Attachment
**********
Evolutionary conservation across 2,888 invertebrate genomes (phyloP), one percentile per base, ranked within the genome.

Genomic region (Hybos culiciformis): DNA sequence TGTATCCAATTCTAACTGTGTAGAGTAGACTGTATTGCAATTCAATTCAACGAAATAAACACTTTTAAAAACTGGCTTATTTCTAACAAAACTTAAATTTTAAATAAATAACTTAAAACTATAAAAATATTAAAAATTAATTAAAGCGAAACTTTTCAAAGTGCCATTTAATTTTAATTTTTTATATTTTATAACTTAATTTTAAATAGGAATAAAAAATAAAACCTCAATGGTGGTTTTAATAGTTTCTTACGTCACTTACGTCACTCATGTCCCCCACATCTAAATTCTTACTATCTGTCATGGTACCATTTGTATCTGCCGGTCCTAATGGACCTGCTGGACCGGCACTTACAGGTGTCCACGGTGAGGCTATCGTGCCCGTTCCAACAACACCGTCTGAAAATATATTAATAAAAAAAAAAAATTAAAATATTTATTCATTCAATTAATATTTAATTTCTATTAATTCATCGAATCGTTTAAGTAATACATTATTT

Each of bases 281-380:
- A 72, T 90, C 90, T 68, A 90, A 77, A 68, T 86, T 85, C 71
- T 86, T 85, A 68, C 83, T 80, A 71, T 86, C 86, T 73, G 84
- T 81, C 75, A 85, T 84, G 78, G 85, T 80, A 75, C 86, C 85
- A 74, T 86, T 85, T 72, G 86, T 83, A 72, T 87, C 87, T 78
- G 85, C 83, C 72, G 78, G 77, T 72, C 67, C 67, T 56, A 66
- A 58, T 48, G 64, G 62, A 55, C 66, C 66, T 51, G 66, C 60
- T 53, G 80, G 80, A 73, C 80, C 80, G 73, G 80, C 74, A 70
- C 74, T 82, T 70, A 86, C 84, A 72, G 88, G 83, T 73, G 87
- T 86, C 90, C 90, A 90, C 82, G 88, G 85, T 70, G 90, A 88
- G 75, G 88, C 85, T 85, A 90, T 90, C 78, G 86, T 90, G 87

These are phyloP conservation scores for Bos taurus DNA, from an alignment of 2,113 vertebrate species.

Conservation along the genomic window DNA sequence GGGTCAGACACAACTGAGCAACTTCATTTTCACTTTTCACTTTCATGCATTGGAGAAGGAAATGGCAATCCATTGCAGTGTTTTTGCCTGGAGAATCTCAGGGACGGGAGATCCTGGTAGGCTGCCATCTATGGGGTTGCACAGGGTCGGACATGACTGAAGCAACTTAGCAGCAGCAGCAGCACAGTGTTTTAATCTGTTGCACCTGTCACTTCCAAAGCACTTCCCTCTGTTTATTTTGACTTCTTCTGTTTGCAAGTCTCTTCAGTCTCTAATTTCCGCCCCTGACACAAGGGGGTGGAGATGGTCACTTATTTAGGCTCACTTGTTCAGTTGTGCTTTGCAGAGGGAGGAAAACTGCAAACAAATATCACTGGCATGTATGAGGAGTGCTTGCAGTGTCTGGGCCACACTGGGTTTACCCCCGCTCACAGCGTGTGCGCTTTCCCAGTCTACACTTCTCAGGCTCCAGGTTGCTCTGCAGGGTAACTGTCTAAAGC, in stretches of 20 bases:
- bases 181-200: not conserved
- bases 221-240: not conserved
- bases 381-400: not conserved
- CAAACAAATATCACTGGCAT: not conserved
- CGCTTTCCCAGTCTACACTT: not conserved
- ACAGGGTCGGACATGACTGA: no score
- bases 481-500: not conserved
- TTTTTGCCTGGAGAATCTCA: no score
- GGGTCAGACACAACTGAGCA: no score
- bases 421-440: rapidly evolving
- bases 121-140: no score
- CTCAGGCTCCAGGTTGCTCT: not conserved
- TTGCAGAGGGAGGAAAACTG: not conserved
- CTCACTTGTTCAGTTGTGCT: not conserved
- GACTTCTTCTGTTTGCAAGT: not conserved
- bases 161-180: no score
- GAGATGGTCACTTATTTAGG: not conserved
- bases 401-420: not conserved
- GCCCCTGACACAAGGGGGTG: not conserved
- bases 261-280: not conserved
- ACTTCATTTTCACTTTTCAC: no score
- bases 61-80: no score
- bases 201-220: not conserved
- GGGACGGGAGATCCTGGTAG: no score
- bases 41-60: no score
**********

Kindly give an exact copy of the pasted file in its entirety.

Evolutionary conservation across 2,888 invertebrate genomes (phyloP), one percentile per base, ranked within the genome.

Genomic region (Hybos culiciformis): DNA sequence TGTATCCAATTCTAACTGTGTAGAGTAGACTGTATTGCAATTCAATTCAACGAAATAAACACTTTTAAAAACTGGCTTATTTCTAACAAAACTTAAATTTTAAATAAATAACTTAAAACTATAAAAATATTAAAAATTAATTAAAGCGAAACTTTTCAAAGTGCCATTTAATTTTAATTTTTTATATTTTATAACTTAATTTTAAATAGGAATAAAAAATAAAACCTCAATGGTGGTTTTAATAGTTTCTTACGTCACTTACGTCACTCATGTCCCCCACATCTAAATTCTTACTATCTGTCATGGTACCATTTGTATCTGCCGGTCCTAATGGACCTGCTGGACCGGCACTTACAGGTGTCCACGGTGAGGCTATCGTGCCCGTTCCAACAACACCGTCTGAAAATATATTAATAAAAAAAAAAAATTAAAATATTTATTCATTCAATTAATATTTAATTTCTATTAATTCATCGAATCGTTTAAGTAATACATTATTT

Each of bases 281-380:
- A 72, T 90, C 90, T 68, A 90, A 77, A 68, T 86, T 85, C 71
- T 86, T 85, A 68, C 83, T 80, A 71, T 86, C 86, T 73, G 84
- T 81, C 75, A 85, T 84, G 78, G 85, T 80, A 75, C 86, C 85
- A 74, T 86, T 85, T 72, G 86, T 83, A 72, T 87, C 87, T 78
- G 85, C 83, C 72, G 78, G 77, T 72, C 67, C 67, T 56, A 66
- A 58, T 48, G 64, G 62, A 55, C 66, C 66, T 51, G 66, C 60
- T 53, G 80, G 80, A 73, C 80, C 80, G 73, G 80, C 74, A 70
- C 74, T 82, T 70, A 86, C 84, A 72, G 88, G 83, T 73, G 87
- T 86, C 90, C 90, A 90, C 82, G 88, G 85, T 70, G 90, A 88
- G 75, G 88, C 85, T 85, A 90, T 90, C 78, G 86, T 90, G 87

These are phyloP conservation scores for Bos taurus DNA, from an alignment of 2,113 vertebrate species.

Conservation along the genomic window DNA sequence GGGTCAGACACAACTGAGCAACTTCATTTTCACTTTTCACTTTCATGCATTGGAGAAGGAAATGGCAATCCATTGCAGTGTTTTTGCCTGGAGAATCTCAGGGACGGGAGATCCTGGTAGGCTGCCATCTATGGGGTTGCACAGGGTCGGACATGACTGAAGCAACTTAGCAGCAGCAGCAGCACAGTGTTTTAATCTGTTGCACCTGTCACTTCCAAAGCACTTCCCTCTGTTTATTTTGACTTCTTCTGTTTGCAAGTCTCTTCAGTCTCTAATTTCCGCCCCTGACACAAGGGGGTGGAGATGGTCACTTATTTAGGCTCACTTGTTCAGTTGTGCTTTGCAGAGGGAGGAAAACTGCAAACAAATATCACTGGCATGTATGAGGAGTGCTTGCAGTGTCTGGGCCACACTGGGTTTACCCCCGCTCACAGCGTGTGCGCTTTCCCAGTCTACACTTCTCAGGCTCCAGGTTGCTCTGCAGGGTAACTGTCTAAAGC, in stretches of 20 bases:
- bases 181-200: not conserved
- bases 221-240: not conserved
- bases 381-400: not conserved
- CAAACAAATATCACTGGCAT: not conserved
- CGCTTTCCCAGTCTACACTT: not conserved
- ACAGGGTCGGACATGACTGA: no score
- bases 481-500: not conserved
- TTTTTGCCTGGAGAATCTCA: no score
- GGGTCAGACACAACTGAGCA: no score
- bases 421-440: rapidly evolving
- bases 121-140: no score
- CTCAGGCTCCAGGTTGCTCT: not conserved
- TTGCAGAGGGAGGAAAACTG: not conserved
- CTCACTTGTTCAGTTGTGCT: not conserved
- GACTTCTTCTGTTTGCAAGT: not conserved
- bases 161-180: no score
- GAGATGGTCACTTATTTAGG: not conserved
- bases 401-420: not conserved
- GCCCCTGACACAAGGGGGTG: not conserved
- bases 261-280: not conserved
- ACTTCATTTTCACTTTTCAC: no score
- bases 61-80: no score
- bases 201-220: not conserved
- GGGACGGGAGATCCTGGTAG: no score
- bases 41-60: no score